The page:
Police fired tear gas at protesters in India’s capital yesterday as tens of thousands rallied around the country against a new citizenship law they say is anti-Muslim, but Prime Minister Narendra Modi remained defiant.
The law grants citizenship to non-Muslims from three neighbouring countries - Pakistan, Bangladesh and Afghanistan - in what opponents say is part of Modi’s Hindu-nationalist masterplan. Critics say the law is unconstitutional because it goes against the country’s secular credentials.
Uproar over the move has sparked days of protests, clashes and riots across India that have left six people dead and dozens injured in a major challenge to Modi since he swept to power in 2014.
In Muslim-populated areas of Delhi yesterday, buses and a police outpost were torched and tear gas filled streets as thousands of protesters hurled stones at police in Seelampur district in the latest violence to hit the capital.
Tens of thousands more rallied in West Bengal, Kolkata and Tamil Nadu states on a sixth day of nationwide protests.
But the prime minister was adamant that the Citizenship Amendment Act (CAA), passed last week, would not affect Indian nationals, including Muslims.
He blamed the opposition Congress party for “spreading violence and creating an environment of fear” by lying about the law’s intent.
“It’s as clear as being engraved in stone that the CAA will not affect any citizen -- Muslim, Hindu, Christian or anyone else,” Modi told a political rally in eastern Jharkhand state.
As the situation remain volatile, Congress chief Sonia Gandhi yesterday met President Ram Nath Kovind as the head of an opposition delegation and demanded that the Centre’s new citizenship law be repealed, reported our New Delhi correspondent.
If he doesn’t intervene the violence may spread further, the delegation told the president. Kovind has reportedly assured them of appropriate action.
In the eastern city of Kolkata, more than 20,000 protesters yesterday joined a fresh march led by West Bengal Chief Minister Mamata Banerjee, a fierce critic of Modi.
Banerjee, who also led protests on Monday, told the crowd the law would not be implemented “for as long as I am alive”.
Addressing a rally in Jadavpur, she reiterated: “Our slogan is ‘No CAB, No NRC in Bengal’.”
She is among at least five state chief ministers who have vowed to reject the implementation of the CAA in their respective states.
Hardening her stand on the NRC, the Mamata government on Monday night ordered a halt to work on the National Population Register which is likely to do the spadework for NRC in the future, a move the central government says is aimed at weeding out illegal immigrants.
Filmmaker Gautam Ghosh, also at the march, told AFP the law would “divide the country”.
“If the federal government tries to implement the law, there will be more bloodshed. People will not accept it,” he added.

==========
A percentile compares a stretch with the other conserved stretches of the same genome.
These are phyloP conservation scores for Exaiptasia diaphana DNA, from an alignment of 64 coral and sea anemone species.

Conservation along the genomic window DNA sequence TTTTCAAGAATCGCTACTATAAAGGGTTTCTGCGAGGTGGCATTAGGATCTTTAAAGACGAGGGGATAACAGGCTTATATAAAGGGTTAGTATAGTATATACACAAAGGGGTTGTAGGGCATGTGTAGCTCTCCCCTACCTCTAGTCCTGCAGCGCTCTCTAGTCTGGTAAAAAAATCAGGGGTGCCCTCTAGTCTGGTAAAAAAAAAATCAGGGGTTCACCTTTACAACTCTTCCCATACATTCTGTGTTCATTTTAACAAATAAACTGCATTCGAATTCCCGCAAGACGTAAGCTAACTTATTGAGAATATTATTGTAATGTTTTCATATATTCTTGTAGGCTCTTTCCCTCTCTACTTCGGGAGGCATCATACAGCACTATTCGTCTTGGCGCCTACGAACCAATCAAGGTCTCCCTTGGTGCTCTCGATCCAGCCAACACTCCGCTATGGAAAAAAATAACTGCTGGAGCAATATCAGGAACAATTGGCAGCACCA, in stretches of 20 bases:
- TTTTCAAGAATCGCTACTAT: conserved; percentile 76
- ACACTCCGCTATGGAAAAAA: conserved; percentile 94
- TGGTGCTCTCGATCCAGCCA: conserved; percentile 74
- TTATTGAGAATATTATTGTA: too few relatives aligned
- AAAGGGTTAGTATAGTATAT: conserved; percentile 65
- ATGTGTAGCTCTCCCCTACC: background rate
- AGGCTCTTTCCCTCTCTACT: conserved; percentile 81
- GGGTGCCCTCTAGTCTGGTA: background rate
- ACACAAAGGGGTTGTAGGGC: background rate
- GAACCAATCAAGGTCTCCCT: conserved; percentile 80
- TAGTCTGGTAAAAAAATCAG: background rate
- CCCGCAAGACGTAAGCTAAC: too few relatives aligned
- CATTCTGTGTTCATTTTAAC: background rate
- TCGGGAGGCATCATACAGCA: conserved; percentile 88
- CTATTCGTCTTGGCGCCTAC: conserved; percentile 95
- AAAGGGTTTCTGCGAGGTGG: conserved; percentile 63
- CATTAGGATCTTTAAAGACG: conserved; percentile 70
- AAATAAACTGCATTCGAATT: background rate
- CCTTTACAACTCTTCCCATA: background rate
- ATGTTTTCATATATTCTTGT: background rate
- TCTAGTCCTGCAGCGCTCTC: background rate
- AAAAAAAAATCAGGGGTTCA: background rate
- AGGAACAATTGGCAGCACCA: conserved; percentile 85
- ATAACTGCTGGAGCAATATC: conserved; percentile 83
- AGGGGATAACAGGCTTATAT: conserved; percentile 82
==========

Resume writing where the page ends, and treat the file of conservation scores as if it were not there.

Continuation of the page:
Train services were disrupted after railway tracks were blocked by protesters, while nearly 700 people have been arrested, Mamata said.
Authorities have imposed internet blackouts and used force to shut down rallies and sit-ins across several states, more specifically in the northeast region of the country.
In the northeastern state of Assam, the epicentre of the protests where four people died after being shot by police, a curfew imposed in some regions was lifted early yesterday.
The new round of rallies came as the Supreme Court yesterday referred petitions calling for a probe into allegations of police brutality to the states’ High Courts.
Rioters had torched vehicles while police with batons fired tear gas and charged protesting students before storming Delhi’s Jamia Millia Islamia university late Sunday.
The university’s vice-chancellor said Monday 200 people were injured but police put the number at 39 students hurt with 30 officers also injured, one of them critically. Ten people had been arrested for rioting and mob violence but none of them was a student, police told the Hindustan Times yesterday.
Human Rights Watch called for police to show restraint, amid claims authorities were using unnecessary or excessive force to quell the unrest in several cities. Amnesty International also called for police to be investigated over allegations student protesters from Aligarh Muslim University in Uttar Pradesh state were beaten up by officers.
The ripple effect of protests on Indian universities campuses reached top educational institutions in the world including Oxford, Harvard and Yale and MIT where Indian students and scholars studying there staged demonstrations against the police crackdown on students of Jamia Millia University and Aligarh Muslim University (AMU).
Over 400 students from different US universities have issued a joint statement expressing solidarity with Jamia and AMU students batton-charged by the Delhi Police during protests against the Citizenship (Amendment) Act that turned violent.